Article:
If one man can be credited with creating the language of rock 'n' roll it is Chuck Berry. In the early 1950's he was just an ambitious Nat "King" Cole imitator gigging in St Louis, but ten years after moving to Chicago and cutting is first hit, "Maybelline", in 1955, he built a catalogue of classics that inspired the Beatles, the Rolling Stones, and every rock musician since.
Meanwhile his Chicago rival Bo Diddley, the earthiest and arguably the most exciting of the rock 'n' roll performers, was reminding us that this music was just a step away from the blues. Although he was raised in Chicago, his music was a bizarre, electric version of the blues of his birthplace, Mississippi.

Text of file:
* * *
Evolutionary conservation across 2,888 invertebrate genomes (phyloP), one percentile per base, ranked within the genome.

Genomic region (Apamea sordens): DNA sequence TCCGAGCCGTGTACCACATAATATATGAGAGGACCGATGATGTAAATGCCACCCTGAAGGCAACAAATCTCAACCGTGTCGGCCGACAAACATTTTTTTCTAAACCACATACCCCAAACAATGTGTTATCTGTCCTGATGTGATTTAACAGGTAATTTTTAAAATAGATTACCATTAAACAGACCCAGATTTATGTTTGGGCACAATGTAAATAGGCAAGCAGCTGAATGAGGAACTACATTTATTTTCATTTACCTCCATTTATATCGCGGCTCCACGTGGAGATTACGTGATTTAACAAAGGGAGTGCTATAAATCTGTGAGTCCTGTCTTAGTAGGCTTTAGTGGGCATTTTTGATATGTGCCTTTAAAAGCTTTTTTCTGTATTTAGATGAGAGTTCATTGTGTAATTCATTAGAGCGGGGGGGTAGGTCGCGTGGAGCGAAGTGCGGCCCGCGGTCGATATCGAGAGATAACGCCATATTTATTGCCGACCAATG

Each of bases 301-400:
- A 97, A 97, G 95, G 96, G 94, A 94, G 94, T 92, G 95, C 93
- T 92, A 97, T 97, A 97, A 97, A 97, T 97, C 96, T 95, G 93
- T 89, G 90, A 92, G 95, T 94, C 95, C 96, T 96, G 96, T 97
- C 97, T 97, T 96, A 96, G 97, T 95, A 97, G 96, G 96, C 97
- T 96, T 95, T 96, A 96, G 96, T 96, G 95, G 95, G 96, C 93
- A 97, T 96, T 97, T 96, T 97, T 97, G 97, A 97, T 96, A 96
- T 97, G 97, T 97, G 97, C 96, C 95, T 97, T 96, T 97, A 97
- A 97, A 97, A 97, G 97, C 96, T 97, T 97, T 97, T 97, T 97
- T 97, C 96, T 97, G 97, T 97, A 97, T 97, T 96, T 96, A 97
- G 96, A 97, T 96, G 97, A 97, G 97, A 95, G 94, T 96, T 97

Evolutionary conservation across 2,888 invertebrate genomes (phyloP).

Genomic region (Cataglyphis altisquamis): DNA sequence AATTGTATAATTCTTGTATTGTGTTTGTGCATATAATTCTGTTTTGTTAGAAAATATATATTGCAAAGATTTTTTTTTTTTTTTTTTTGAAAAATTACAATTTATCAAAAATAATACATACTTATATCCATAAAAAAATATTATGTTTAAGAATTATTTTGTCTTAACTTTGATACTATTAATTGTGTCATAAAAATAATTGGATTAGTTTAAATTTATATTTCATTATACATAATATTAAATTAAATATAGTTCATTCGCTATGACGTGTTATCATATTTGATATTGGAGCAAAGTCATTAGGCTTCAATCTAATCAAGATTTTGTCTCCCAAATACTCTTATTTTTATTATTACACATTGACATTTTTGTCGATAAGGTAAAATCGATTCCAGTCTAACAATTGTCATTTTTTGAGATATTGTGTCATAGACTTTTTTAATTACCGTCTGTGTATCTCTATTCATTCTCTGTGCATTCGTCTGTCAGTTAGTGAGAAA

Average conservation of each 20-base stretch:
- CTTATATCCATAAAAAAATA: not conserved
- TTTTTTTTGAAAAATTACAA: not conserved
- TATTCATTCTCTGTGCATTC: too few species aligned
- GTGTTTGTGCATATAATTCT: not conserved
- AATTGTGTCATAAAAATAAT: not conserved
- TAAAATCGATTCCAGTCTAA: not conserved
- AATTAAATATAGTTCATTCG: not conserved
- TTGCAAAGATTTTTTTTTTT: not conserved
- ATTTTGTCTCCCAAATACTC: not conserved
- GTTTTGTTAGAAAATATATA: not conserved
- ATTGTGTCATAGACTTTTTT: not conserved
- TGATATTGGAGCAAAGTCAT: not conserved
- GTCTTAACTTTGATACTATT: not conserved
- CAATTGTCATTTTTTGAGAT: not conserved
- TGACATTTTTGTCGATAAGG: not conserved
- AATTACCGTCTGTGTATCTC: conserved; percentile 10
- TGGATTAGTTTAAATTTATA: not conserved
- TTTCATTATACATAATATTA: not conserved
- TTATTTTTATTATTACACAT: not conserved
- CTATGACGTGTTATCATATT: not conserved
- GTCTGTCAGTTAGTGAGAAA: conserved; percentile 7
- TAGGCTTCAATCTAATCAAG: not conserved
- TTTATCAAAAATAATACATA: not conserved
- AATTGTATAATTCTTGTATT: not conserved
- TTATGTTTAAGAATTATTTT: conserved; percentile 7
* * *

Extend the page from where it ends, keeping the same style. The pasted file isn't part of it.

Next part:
Between them Chuck and Bo caused a revolution in Chicago blues, hitherto largely unknown to white America and the mass market. Both were signed to Chess Records, established by Eastern European immigrants, the Chess brothers, who provided the shop window for Chicago bluesmen, while also conforming to a now all-too-familiar pattern, as white entrepreneurs exploiting black talent.
Chess Records both examines the subject of exploitation within the record business and celebrated the music of two unique and important artists and the extraordinarily fertile blues environment out of which they grew.